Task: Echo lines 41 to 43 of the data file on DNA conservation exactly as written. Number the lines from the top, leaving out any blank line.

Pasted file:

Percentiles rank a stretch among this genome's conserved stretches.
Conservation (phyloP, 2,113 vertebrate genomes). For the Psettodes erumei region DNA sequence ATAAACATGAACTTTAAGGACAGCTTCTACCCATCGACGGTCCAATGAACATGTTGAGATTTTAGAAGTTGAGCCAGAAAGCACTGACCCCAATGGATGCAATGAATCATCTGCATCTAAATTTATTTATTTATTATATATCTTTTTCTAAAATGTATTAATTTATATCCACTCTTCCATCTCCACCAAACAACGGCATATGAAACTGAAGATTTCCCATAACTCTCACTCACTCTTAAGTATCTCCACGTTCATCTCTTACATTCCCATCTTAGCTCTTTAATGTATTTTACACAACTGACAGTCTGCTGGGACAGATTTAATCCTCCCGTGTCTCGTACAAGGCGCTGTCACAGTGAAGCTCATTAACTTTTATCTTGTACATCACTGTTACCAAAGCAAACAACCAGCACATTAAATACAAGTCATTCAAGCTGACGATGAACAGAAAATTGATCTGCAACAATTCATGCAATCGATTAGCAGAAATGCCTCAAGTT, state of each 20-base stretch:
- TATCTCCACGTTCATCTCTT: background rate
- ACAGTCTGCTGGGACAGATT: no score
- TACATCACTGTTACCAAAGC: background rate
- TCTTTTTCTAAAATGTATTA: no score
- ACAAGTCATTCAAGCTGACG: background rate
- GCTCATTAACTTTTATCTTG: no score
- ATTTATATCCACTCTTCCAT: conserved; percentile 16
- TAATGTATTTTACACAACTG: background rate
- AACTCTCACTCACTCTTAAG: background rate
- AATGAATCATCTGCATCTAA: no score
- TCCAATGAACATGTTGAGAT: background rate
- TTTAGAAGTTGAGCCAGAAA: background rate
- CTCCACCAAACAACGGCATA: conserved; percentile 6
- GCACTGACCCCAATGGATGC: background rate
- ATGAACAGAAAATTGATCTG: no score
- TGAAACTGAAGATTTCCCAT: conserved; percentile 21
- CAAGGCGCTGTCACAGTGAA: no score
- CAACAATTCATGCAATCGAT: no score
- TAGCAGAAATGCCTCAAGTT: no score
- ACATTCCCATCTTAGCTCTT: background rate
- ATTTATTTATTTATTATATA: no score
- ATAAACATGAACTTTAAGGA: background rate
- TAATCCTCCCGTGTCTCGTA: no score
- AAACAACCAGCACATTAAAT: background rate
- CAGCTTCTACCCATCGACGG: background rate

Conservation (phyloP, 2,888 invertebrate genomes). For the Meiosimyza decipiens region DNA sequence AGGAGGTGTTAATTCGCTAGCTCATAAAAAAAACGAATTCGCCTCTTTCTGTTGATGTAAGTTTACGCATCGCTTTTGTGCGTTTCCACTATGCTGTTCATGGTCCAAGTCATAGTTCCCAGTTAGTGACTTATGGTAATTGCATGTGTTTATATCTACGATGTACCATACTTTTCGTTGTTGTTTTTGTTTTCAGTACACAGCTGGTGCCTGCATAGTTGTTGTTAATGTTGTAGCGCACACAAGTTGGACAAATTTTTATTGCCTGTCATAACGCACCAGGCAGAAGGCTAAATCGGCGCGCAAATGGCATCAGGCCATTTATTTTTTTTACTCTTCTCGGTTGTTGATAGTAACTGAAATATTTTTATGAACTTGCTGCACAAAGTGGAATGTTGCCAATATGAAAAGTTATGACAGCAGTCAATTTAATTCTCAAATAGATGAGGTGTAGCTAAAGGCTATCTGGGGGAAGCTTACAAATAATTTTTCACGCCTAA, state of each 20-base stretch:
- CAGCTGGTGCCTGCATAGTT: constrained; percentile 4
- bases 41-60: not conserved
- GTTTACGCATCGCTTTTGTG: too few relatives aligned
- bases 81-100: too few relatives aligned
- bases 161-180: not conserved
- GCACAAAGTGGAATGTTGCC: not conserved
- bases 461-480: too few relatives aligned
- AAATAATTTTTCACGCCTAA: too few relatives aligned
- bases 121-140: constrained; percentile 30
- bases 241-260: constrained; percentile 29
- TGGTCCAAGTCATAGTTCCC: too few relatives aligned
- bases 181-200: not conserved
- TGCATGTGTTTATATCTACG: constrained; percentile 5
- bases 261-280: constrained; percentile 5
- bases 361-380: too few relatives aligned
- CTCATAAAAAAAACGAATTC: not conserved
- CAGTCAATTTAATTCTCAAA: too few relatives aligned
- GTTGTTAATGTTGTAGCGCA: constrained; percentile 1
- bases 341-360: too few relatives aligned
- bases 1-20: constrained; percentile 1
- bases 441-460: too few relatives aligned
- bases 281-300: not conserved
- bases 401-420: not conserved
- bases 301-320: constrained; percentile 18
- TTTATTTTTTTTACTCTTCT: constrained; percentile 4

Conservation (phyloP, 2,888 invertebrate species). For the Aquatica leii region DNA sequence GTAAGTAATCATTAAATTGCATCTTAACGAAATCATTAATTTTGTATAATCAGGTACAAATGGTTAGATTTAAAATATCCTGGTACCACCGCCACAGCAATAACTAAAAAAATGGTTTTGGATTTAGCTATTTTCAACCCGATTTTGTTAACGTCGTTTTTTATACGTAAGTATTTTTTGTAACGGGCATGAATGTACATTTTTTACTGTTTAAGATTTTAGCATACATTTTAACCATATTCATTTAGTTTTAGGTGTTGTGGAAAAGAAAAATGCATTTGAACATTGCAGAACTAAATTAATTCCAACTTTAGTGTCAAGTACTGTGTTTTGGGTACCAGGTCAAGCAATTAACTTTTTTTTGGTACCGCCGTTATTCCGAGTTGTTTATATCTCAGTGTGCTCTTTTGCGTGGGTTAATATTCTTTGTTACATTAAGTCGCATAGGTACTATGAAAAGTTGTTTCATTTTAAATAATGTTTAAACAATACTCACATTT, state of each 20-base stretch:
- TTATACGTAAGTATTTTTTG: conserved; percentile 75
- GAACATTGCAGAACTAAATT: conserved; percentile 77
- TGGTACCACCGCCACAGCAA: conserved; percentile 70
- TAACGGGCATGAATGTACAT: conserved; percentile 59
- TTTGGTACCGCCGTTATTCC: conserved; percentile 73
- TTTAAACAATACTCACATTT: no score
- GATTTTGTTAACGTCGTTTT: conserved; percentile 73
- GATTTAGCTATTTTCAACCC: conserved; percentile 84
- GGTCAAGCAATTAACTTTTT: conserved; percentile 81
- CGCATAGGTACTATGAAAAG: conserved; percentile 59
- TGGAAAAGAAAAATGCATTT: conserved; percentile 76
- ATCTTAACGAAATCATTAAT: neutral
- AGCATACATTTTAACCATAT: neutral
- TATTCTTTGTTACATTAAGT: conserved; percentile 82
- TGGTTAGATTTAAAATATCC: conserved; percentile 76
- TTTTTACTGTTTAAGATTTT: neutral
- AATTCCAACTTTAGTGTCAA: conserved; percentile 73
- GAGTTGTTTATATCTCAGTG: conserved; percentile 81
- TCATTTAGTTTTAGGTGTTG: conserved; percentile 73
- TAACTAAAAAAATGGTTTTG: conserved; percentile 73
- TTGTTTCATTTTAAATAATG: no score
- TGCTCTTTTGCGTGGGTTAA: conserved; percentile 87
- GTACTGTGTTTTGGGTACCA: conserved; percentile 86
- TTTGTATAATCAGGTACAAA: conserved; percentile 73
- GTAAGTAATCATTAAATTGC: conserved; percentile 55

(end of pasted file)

- TGCATGTGTTTATATCTACG: constrained; percentile 5
- bases 261-280: constrained; percentile 5
- bases 361-380: too few relatives aligned